Companies are increasingly being asked to pay for damages to equipment, even when they are not at fault, according to a national survey conducted by TCompanies.
“Shipping damage fees can have a significant impact on a company and raise levels of frustration when you can’t prove that you were not responsible for the damage along the delivery chain,” said Tom Burke, CEO of TCompanies, parent company of PEIRmobile.
PEIRmobile offers a mobile app that allows carriers and shippers to easily document the condition of vehicles and containers during their journey.
According to TCompanies, 39% of carriers are asked to pay for container/trailer damage even when they were not at fault, with 31% saying the damage claim was more than $500.
Containers frequently pass from one company to another on their long journey, and holding the correct party responsible can be difficult to ascertain with so many touchpoints.
The survey found that 61% of the companies that paid for the damage said they did it because they couldn’t prove they weren’t responsible. The likely costs surpass $1.8 billion in the U.S. annually, TCompanies noted, based on a conservative estimate of $200 per damage incident.
“Each year within the U.S., there are approximately 37.5 million containers and trailers transporting goods through numerous interchange points on each trip. We estimate that 25% of those containers and trailers – or 9.4 million – are damaged,” Burke said.
Survey respondents moved from 1 container/trailer to more than 51, with 40.5% of those responding say they move more than 51 containers/trailers per month to an interchange point. About 22% do not move containers/trailers.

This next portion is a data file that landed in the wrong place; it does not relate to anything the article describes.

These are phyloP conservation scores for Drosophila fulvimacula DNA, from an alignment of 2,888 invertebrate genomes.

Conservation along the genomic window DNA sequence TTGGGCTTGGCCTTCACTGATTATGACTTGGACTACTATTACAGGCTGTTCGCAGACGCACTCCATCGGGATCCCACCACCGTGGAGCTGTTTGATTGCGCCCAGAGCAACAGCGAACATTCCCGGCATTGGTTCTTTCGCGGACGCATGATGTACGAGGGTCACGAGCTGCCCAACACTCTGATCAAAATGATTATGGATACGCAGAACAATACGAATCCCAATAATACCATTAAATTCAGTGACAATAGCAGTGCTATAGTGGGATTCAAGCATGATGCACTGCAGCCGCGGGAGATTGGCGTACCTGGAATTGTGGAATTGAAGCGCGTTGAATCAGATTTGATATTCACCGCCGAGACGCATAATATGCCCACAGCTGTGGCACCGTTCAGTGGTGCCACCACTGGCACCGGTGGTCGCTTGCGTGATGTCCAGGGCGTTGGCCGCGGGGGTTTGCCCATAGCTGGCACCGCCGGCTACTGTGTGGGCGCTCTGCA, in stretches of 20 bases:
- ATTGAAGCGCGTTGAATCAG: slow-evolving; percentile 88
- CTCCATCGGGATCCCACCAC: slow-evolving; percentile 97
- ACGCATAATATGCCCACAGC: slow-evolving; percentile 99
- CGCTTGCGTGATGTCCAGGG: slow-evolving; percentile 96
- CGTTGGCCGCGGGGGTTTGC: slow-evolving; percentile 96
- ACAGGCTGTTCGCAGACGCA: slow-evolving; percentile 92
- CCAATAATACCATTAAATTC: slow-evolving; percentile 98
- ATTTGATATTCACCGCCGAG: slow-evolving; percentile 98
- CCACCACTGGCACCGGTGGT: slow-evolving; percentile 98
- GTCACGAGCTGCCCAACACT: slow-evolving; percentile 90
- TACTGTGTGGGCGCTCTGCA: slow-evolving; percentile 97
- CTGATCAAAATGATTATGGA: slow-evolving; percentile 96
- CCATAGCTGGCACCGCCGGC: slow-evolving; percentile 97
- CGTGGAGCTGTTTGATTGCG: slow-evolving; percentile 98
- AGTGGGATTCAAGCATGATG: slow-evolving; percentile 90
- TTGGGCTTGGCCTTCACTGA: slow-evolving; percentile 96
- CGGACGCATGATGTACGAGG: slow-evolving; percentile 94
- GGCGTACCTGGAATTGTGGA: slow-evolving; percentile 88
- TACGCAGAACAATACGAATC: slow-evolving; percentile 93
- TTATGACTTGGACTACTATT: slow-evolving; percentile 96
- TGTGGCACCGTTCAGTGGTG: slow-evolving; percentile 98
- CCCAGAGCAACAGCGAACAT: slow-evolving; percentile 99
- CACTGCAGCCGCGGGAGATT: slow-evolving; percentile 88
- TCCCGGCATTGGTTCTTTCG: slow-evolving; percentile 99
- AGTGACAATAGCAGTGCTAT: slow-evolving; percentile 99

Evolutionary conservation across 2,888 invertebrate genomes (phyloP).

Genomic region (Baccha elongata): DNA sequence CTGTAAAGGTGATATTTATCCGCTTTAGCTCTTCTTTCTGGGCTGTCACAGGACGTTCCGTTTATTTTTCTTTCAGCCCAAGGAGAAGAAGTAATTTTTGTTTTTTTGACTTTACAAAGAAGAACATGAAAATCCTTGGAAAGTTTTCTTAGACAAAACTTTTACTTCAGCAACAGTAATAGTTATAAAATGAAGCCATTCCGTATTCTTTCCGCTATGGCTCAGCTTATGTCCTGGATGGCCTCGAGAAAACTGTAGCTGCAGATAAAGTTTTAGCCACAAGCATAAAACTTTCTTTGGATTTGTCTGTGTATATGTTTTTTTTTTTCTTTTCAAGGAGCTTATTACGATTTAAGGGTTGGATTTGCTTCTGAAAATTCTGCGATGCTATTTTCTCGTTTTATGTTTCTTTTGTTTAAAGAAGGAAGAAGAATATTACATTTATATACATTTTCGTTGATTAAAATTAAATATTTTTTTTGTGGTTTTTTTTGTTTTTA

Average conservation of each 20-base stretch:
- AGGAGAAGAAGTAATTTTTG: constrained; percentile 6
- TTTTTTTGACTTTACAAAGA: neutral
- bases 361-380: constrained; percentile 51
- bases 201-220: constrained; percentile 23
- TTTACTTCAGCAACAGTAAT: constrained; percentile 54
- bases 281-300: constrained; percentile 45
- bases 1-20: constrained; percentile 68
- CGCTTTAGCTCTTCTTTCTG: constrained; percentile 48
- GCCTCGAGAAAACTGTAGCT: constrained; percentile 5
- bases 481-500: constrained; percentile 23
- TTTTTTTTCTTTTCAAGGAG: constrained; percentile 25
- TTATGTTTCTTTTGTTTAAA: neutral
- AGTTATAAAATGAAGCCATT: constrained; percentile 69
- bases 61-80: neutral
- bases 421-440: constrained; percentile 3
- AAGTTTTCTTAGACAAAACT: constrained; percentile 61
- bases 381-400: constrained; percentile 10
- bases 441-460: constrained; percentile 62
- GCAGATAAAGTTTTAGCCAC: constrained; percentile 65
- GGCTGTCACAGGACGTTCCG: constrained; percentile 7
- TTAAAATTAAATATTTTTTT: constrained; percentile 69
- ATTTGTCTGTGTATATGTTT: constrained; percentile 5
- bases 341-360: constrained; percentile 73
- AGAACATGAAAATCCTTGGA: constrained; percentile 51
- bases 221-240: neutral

On average, 76.6% of companies said they are asked to pay for damage less than once a month, but 3.4% said it happens more than 10 times per month. Another 15.2% see between 2 and 5 inquiries for payment a month and 4.8% report it happening between 6 and 10 times.
The largest portion of respondents, 47.9%, said they are asked to pay less than $100 per incident when they are not at fault. Nine percent report damage assessments of $100 to $250; 11.8% between $250 and $500 and 4.9% see claims between $500 and $750. More expensive claims, above $1,000, were cited by 15.9% of respondents.
In addition to the 61% that said they paid because they couldn’t prove the damage wasn’t their responsibility, another 18.4% said they paid because the document was incomplete and 17.6% paid because they found the document hard to interpret or understand. Another 2.9% could find the necessary documentation.